Dutch and English Innovations: Cocoa Powder and Eating Chocolates

Appears in
On Food and Cooking

By Harold McGee

Published 2004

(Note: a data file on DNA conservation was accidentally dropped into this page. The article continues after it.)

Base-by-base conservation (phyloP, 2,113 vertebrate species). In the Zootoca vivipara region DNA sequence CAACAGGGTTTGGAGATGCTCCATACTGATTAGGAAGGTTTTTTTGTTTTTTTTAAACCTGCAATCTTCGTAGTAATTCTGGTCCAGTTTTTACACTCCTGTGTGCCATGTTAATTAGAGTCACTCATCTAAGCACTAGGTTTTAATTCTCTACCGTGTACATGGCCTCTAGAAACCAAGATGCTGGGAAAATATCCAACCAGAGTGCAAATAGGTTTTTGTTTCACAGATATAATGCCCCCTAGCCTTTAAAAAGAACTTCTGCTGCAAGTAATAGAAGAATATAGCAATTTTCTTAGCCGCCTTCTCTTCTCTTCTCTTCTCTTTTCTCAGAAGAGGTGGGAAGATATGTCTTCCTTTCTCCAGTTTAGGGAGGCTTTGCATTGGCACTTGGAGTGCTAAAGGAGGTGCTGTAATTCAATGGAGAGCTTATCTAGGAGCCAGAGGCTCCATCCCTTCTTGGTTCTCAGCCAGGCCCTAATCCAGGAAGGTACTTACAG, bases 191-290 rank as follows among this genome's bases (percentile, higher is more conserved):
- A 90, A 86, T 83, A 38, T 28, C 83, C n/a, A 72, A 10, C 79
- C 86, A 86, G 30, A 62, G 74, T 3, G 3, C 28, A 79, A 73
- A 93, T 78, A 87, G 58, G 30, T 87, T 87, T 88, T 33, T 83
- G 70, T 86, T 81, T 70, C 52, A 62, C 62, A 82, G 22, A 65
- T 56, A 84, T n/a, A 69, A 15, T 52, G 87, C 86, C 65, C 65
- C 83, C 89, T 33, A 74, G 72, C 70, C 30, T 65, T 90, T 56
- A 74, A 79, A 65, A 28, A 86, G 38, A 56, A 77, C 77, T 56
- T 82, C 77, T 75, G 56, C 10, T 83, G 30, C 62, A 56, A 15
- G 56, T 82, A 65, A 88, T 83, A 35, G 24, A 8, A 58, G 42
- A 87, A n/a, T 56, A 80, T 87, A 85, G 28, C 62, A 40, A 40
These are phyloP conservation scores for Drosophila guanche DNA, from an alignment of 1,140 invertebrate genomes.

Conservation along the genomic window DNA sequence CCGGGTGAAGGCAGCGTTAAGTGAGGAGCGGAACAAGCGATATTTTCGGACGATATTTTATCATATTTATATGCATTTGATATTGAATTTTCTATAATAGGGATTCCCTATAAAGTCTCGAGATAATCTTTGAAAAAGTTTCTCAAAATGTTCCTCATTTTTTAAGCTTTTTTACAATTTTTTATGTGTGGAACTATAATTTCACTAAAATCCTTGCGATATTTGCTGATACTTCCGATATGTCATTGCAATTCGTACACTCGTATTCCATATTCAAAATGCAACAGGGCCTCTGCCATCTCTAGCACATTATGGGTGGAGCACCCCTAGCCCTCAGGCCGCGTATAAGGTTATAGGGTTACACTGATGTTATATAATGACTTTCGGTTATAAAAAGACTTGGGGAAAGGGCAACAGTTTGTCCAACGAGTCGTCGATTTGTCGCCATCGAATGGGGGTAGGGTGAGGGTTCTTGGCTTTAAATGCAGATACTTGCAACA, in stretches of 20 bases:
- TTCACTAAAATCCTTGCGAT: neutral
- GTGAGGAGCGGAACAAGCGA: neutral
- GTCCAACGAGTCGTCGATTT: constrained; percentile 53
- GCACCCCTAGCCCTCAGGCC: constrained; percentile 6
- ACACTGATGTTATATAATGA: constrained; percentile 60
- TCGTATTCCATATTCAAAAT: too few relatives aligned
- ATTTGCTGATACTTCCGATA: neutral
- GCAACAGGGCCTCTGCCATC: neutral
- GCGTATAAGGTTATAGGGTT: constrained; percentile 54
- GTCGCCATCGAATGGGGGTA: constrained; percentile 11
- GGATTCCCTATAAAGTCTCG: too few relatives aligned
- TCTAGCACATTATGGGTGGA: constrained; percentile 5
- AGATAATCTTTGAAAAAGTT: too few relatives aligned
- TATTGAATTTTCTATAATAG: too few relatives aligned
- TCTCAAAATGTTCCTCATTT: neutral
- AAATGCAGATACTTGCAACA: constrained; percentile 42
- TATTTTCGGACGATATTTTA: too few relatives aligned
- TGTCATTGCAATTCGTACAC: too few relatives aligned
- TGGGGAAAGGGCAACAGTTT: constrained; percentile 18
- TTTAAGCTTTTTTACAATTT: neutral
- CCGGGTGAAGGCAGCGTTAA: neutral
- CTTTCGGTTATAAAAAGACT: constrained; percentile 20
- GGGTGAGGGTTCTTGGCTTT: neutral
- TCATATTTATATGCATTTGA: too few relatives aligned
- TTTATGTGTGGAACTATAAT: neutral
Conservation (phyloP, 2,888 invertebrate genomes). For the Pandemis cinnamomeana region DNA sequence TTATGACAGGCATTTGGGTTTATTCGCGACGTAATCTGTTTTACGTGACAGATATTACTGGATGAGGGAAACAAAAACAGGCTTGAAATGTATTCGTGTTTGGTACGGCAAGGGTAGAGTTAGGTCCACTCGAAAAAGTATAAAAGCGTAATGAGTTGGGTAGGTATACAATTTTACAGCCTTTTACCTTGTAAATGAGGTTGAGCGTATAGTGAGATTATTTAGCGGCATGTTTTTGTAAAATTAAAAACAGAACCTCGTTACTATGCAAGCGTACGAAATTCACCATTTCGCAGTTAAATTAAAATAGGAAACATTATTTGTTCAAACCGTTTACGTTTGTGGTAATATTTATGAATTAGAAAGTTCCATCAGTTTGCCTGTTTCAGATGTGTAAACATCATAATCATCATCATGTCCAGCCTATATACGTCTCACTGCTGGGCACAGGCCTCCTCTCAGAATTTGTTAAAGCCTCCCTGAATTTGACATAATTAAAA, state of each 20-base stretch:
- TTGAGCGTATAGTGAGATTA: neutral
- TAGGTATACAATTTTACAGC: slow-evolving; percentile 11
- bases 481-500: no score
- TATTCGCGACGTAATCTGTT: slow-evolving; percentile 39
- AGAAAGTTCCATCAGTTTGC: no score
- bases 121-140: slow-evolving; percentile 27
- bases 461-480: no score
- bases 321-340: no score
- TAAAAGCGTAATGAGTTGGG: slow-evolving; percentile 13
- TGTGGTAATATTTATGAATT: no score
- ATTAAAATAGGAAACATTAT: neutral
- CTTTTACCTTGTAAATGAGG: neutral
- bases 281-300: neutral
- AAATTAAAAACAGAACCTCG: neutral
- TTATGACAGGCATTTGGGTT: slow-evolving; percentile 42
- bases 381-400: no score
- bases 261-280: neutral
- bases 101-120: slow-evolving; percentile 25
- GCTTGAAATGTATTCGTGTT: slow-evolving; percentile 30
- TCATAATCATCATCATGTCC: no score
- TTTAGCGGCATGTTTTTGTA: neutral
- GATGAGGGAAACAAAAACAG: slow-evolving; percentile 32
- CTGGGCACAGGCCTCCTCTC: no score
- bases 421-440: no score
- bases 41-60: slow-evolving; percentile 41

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The main reason for this lack of interest in solid chocolate was probably the coarse, crumbly texture of the chocolate paste. The suave confections that are so popular today were made possible by several innovations, the first of which came in 1828. Conrad van Houten, whose family ran a chocolate business in Amsterdam, was trying to find a way to make chocolate less oily so that the drink would be less heavy and filling. The weight of the cacao bean is better than half fat, or “cocoa butter.” Van Houten developed a screw press that removed most of the cocoa butter from the ground bean—in itself, not a novelty—and then sold the defatted cocoa powder, which carries nearly all the flavor, for making hot chocolate. Cocoa powder was a long-lasting success, though recently there has been a revival of interest in richer versions of hot chocolate full of cocoa butter.